Heppner gazette-times. (Heppner, Or.) 1925-current, January 17, 1980, Image 1

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    BESSIE VETZELL
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NEWSPAPER LIS
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Morrow County's Home-Owned Weekly Newspaper
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20 cents
H PAGES
HEPPNER, OREGON
THURSDAY. JANl'ARY 17. 1'IXO
By Don Gilliam
J Hi I.o Prec.
Tups. 1-8 22 15 .50
7'L'" snow
Wed. 1-9 20 12 .10
2" snow
Thurs..l-10 32 9 .01
2-10" snow
Fri.,1-11 43 28
Sal.. 1-12 58 36 .50
Sun.. 1-13 56 35 .18
Mon..l-14 58 38 .12
HEW grant approved for
Pioneer Hospital project
A grant from the Depart
ment of Health. Education and
Welfare was approved last
week for the renovation,
modernization and a new
addition to the Pioneer Memo
rial Hospital in Heppner,
according to Frederick T.
Martin, of lone, hospital board
chairman.
The total project will cost
more than $400,000 and the
grant from HEW will pay 75
percent of it. The local match
money will he provided by
funds budgeted and passed by
the county electorate in 1979.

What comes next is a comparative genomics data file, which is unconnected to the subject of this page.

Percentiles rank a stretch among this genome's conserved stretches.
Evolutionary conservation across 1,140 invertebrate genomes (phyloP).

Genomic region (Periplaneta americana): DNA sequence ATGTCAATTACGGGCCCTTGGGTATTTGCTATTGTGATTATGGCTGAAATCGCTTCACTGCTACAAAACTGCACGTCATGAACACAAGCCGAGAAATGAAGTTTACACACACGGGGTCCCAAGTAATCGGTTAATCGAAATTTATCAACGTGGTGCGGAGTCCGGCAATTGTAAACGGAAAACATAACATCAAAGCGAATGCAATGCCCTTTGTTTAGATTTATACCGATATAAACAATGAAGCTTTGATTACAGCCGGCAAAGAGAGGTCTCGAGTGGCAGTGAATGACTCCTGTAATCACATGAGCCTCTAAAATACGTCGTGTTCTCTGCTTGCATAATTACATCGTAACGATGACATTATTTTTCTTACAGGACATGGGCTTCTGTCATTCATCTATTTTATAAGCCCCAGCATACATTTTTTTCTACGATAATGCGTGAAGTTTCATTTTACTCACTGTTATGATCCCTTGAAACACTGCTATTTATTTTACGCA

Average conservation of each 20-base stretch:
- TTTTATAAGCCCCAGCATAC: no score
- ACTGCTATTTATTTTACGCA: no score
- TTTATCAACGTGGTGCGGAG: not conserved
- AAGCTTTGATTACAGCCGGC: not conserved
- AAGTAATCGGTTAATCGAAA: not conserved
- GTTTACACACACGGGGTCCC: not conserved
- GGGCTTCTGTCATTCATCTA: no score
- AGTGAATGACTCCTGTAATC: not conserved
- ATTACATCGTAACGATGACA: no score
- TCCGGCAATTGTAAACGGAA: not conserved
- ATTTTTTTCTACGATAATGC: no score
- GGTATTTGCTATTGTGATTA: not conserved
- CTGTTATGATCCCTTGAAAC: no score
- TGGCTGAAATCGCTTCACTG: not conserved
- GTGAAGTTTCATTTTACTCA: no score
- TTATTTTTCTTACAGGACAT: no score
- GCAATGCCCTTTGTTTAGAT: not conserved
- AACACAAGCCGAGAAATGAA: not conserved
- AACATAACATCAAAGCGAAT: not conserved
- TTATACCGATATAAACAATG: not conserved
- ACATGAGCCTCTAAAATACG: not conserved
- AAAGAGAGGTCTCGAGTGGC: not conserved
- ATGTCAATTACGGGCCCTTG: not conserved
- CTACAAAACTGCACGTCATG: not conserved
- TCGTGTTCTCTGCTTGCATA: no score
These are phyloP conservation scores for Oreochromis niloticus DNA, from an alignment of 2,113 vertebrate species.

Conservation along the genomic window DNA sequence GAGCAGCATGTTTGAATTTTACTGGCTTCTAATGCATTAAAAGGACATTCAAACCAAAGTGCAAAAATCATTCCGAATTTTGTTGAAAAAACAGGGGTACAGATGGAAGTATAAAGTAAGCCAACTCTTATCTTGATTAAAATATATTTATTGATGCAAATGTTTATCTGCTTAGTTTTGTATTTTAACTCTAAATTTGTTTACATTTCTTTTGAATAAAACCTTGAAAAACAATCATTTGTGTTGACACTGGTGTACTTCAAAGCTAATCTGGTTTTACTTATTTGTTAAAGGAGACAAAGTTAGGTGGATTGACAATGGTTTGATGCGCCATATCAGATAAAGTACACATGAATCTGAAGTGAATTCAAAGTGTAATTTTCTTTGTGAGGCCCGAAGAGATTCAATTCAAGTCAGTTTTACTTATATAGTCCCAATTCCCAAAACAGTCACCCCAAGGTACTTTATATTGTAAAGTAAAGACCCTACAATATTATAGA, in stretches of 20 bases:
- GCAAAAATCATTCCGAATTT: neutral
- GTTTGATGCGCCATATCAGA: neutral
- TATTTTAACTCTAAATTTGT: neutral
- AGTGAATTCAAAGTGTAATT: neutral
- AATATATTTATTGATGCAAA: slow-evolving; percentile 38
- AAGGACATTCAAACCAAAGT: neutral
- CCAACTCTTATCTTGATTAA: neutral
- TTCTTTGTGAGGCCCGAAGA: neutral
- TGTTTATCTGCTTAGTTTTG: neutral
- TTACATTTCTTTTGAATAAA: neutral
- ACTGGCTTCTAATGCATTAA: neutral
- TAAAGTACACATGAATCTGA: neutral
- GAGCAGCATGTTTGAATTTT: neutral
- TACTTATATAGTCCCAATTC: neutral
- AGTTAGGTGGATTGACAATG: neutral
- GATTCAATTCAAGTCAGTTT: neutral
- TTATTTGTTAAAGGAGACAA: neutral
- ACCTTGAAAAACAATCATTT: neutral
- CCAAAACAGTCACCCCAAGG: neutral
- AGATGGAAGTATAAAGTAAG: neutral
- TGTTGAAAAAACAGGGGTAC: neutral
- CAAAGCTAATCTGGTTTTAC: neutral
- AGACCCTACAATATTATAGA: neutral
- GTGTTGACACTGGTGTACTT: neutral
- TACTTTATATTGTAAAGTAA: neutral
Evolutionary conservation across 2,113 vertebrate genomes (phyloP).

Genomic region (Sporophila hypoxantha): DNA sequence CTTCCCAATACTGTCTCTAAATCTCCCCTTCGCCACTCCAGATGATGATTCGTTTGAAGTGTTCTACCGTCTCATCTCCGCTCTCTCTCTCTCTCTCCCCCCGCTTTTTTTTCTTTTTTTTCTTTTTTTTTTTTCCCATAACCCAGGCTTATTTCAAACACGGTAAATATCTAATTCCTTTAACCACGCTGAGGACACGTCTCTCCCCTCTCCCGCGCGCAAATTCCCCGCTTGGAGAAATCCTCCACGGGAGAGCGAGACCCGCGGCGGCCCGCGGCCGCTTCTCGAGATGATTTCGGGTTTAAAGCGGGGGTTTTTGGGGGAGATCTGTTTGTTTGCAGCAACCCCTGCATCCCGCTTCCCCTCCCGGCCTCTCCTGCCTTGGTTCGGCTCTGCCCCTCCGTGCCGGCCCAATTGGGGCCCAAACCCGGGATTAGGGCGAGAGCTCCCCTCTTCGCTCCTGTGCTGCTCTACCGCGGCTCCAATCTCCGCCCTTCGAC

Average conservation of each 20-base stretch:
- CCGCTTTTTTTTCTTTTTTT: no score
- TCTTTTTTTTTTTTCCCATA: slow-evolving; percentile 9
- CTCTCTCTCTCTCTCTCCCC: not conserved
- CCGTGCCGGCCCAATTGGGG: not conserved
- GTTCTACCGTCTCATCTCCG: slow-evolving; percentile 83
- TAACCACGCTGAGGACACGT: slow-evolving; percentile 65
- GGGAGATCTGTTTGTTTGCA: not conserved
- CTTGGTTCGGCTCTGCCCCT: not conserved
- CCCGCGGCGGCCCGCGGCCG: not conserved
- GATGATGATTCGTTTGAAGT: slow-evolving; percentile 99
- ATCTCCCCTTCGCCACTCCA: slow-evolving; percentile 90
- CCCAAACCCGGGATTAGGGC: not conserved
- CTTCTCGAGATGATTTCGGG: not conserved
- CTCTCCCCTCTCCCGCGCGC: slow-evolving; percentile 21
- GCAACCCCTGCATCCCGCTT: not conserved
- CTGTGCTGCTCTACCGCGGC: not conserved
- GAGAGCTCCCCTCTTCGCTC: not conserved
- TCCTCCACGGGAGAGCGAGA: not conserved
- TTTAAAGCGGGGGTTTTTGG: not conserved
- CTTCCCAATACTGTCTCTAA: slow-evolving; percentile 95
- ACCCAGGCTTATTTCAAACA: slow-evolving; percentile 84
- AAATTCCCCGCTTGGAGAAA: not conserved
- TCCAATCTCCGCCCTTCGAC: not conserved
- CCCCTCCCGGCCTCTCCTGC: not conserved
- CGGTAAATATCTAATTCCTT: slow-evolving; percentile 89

County and hospital officials
have been working for the
project to be approved for
three years. Representative
Al Ullman and his staff were
instrumental in clearing the
grant application.
The renovation will bring
the existing building up to
code as a fire escape ramp
' from the nursing home level
will be constructed.
The x-ray room will be
redone and new x-ray ma
chines will be added. An
incinerator, approved by the
Department of Environmental
Qualify, will also be included
in the renovation.
The new addition will in
clude separate emergency
facilities, an ambulance port,
an emergency waiting room
and exam rooms. More than
$7,800 will be used for major
moveable equipment to fur
nish the emergency facilities.
Romae Construction Inc. of
Portland was the low bidder
for the construction and reno
vation with a bid of $262,000.
Work will begin as soon as
weather permits and mater